Here are some photos and brief descriptions of some of the tree-related cases I've worked on:
Potential hidden defects
It’s possible that this tree that caused a fatality to the driver of the car appeared to be “healthy.” Or it’s possible that someone should have noticed that the canopy seemed to be in poor condition and asked an expert for a tree risk assessment. This photo shows obvious root system decay and rotting, but that may be considered a “hidden defect” if the canopy was in good condition. In some cases, we can find photos of the tree before the casualty — sometimes on Google Maps or Bing Maps — to see how the canopy looked before the tree failed.
Proof a tree was dying
A homeowner building a new house sued three separate parties claiming that they caused the death of a large oak tree on the side of their house. I found this photo that the plaintiff submitted in their filing, which was taken in the summer on the very first day of construction. It shows that even though the trees in the rear of the house had plenty of foliage, the subject tree was actually dying at the time. When this tree was cut down, it was quite hollow and exhibited symptoms of root rot, while other trees in the background had full green foliage.
Trespassing for a better view
A homeowner near Mount Vernon, Virginia had hundreds of trees cut down on neighboring properties that he did not own to get a better view of the Potomac River. This was trespassing, of course, so the owner was liable for the tree replacement value. Because it’s impossible to actually replace hundreds of large trees, it is possible to use various cost compounding formulas to estimate the costs over the time required to replace the lost canopy.
Obstructed view causes fatality
Both a private homeowner and a township were involved in this case where the branches of a tree grew so large that they obstructed a stop sign. A young couple on a motorbike failed to see the stop sign, resulting in one fatality and one serious injury. This type of case shows that property owners and property managers have a duty to inspect their trees and bushes for safety.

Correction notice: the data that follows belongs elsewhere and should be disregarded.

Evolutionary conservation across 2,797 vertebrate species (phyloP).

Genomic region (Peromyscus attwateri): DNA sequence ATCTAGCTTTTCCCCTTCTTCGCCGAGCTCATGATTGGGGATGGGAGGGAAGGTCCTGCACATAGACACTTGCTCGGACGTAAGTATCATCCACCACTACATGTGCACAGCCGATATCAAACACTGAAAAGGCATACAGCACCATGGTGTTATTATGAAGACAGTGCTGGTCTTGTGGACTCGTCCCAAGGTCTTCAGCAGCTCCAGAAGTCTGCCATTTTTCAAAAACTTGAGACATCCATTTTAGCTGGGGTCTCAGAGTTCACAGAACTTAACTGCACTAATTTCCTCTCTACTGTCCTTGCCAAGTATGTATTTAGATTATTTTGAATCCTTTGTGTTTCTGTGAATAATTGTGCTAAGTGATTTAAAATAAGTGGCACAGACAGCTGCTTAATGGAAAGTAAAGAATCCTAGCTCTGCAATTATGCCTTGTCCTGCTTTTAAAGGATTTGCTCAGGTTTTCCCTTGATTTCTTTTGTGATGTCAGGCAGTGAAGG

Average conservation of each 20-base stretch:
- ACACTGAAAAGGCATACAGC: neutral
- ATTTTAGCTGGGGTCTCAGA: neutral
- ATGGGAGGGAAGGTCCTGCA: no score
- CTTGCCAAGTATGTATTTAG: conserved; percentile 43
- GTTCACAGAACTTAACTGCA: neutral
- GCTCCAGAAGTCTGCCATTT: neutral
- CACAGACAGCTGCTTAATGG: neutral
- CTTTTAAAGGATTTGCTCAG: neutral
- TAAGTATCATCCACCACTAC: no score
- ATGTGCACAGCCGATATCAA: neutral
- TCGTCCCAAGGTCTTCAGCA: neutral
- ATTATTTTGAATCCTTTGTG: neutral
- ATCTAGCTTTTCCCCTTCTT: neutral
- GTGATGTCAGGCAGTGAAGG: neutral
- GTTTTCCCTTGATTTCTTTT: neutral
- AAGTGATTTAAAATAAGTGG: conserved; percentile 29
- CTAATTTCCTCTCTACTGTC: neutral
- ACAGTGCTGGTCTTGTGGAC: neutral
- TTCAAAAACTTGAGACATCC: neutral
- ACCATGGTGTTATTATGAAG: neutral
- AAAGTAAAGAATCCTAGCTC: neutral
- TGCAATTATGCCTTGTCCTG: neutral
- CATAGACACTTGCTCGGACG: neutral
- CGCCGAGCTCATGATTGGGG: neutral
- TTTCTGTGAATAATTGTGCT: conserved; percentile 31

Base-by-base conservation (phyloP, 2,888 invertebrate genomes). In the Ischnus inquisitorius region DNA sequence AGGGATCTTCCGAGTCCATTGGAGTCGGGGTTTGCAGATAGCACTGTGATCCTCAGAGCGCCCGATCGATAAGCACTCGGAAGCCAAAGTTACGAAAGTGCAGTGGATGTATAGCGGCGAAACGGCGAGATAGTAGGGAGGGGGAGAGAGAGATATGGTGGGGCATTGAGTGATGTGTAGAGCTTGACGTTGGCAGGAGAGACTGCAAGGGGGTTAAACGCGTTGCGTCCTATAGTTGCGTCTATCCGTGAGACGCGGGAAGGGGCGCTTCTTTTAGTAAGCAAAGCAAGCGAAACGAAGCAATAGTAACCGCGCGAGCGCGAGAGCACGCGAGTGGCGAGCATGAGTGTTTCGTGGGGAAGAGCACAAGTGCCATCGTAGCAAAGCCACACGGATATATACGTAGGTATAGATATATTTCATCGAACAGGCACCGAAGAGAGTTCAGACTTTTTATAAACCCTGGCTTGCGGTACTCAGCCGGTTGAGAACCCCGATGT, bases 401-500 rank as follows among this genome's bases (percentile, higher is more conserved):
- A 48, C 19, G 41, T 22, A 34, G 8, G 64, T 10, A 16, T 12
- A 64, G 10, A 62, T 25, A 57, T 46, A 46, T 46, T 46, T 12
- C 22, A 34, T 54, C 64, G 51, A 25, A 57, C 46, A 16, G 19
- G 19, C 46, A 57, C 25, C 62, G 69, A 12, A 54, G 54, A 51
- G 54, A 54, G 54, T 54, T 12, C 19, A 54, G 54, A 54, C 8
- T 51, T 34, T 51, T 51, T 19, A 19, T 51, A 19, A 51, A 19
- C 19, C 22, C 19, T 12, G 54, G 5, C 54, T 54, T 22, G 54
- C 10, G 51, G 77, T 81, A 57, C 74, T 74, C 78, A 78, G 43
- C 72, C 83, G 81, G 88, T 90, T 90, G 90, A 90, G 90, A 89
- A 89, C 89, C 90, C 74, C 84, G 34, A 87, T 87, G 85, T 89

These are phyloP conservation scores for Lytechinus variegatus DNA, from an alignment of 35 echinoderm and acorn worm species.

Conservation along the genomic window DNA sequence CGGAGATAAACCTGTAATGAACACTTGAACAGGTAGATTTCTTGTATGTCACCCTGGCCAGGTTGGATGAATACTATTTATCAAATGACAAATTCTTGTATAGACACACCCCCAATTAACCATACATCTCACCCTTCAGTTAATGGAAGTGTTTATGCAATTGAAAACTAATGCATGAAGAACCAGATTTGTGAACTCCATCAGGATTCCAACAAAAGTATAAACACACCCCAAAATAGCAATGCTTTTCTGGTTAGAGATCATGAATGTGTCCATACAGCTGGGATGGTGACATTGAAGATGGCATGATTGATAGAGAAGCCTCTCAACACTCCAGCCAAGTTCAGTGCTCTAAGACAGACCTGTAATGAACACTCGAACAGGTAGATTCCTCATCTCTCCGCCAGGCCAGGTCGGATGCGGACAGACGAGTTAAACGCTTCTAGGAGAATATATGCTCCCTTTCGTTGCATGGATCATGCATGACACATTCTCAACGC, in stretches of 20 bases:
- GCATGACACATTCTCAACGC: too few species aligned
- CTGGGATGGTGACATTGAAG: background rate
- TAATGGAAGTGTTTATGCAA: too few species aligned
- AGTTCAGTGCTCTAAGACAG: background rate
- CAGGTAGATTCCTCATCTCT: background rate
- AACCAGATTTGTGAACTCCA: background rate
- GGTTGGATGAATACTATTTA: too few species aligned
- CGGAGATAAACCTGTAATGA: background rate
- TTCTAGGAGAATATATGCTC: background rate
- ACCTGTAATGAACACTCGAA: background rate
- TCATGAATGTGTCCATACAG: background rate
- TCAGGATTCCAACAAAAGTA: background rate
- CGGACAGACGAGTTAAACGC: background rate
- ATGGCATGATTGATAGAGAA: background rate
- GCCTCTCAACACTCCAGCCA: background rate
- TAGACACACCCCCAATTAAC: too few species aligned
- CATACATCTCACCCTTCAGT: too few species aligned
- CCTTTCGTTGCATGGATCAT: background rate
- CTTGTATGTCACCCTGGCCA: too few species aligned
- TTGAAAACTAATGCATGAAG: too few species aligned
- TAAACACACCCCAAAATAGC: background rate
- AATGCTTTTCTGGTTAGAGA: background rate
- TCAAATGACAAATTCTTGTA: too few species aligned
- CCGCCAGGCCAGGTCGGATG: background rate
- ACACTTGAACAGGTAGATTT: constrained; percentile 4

.When building a new house, the contractors decided to saw off the roots of a very large poplar tree that was actually on the next-door property. The roots had extended beyond the property line so no trespass was involved. In many states, it’s permissible to cut roots and branches that encroach onto one's property, but care must be taken not to cause tree damage or failure. Sometimes trees can survive severe root loss, but in other cases it will topple over like this one – even years after the roots are cut.
Hundreds of mature evergreen screen plantings around a commercial property were damaged and/or destroyed as a result of the improper mixing and application of a concentrated liquid fertilizer that was sprayed on them. This photo shows a small portion of damaged and destroyed plantings around the property.
The family of two women who were killed in the middle of the night by the failure of this large oak tree noticed what they thought were mushrooms growing around a tree, indicating signs of tree decay. As it turns out, these growths were not mushrooms at all, but mushroom-like growths called conks. There were, however, small white mushrooms growing on the lawn that do not cause wood decay.
Triple damages from trespassing
The neighbor on the right did not like the limbs and leaves growing over his driveway so he cut them off. But he went too far and actually trespassed as he cut limbs over the property line. In Maryland and some other states, triple damages can be awarded in tree trespass situations like this one.
This large tree fell onto a neighbor's house on a stormy night and actually hit the house twice — once when it fell and again when a cable broke during the removal process. This was a case of a tree failing because of root decay – even though the canopy foliage seemed to be in good condition before the tree fell.